By: Ed Creamer
When growing up, cowboy movies were the thing. Most days they’d have a double feature and you didn’t have to hock the family farm for a box of popcorn. While Tom Mix and Hoot Gibson were a little before my time, we did have Lash LaRue with his famous whip. We’d watch him crack that whip and snatch a desperado’s pistol from his hand faster than the IRS can pick your pocket.
The Cisco Kid use to travel with his side kick Poncho. Saving maidens from the clutches of the evil mortgage holder who was calling the loan on her ranch was their game. Back in those days nobody thought it strange that these two, single men who traveled and slept together out on the open range never, not once, ever got the girls. “Oh Cisco.” “Oh Poncho.”
The Lone Ranger and Tonto were the only cowboys I knew who used an opera theme for background music. Not many cowboys were into even the Grand Old Opera in those days. But, they did and we could always tell when the bad guys were about to appear.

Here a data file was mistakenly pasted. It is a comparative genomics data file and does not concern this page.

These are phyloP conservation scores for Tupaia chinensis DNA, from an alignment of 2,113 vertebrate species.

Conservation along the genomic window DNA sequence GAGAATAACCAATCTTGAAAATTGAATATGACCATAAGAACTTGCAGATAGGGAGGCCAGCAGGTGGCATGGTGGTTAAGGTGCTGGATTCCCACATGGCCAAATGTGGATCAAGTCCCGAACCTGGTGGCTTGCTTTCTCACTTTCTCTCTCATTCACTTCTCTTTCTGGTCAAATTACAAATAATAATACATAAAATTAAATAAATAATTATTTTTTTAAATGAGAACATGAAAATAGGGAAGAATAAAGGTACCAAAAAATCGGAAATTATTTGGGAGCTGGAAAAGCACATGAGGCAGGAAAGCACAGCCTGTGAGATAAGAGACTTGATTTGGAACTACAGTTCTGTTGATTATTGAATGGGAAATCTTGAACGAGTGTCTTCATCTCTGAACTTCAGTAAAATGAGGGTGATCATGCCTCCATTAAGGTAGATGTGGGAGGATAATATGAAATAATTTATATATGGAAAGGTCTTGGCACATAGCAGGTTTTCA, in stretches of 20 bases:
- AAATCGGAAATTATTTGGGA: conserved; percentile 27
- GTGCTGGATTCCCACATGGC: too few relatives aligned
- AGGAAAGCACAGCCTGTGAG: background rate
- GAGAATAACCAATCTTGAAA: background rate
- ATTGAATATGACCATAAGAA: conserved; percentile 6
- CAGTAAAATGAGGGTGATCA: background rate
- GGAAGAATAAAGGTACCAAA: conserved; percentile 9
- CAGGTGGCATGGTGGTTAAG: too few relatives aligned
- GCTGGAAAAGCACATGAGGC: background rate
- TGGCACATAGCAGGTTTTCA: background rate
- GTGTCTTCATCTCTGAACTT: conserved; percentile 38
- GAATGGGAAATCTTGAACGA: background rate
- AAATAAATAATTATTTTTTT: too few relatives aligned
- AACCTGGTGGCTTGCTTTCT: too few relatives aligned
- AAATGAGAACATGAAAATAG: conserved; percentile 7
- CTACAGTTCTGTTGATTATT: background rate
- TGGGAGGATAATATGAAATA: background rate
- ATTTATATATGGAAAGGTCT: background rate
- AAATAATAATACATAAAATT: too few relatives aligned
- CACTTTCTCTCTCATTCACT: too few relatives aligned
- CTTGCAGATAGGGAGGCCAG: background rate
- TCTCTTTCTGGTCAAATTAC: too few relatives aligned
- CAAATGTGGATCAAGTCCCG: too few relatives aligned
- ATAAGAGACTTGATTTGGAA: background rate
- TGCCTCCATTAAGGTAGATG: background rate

The music got quieter. Suddenly, the drums would kick in and violins would play. Never once wondered where the bad guys got their violins. The adventures of Red Rider and Little Beaver didn’t last very long. After a couple of years, Little Beaver grew up and nobody wrote scripts for a Big Beaver. Nor did they have many Zorro movies. Seems by that time Hopalong Cassidy had come along and didn’t need to swish a sword to disarm his villains.
Gene Autry and Andy Devine were another duo that seemed to travel the west and never have a job. Now, Gene would normally have a guitar close by as well as a backup set of guitar welding singers. Never knew who paid their way.
I imagine the cowboy that sticks in most of our minds is Roy Rogers. And, where there was Roy there would be Dale Evens and Gabby Hayes. At least Roy ended up with a girl and very seldom had to kiss his horse Trigger. There use to be a Roy Rogers museum down on Interstate 15 in Victorville. Roy had Trigger stuffed and put in the museum. I wonder if Trigger minded. The museums been torn down and is no longer there.
They no longer make cowboy movies any more. And, like Roy’s museum, they’re a part of our past. Nobody’s left to sing to us, “Happy trails to you. Until we meet again.”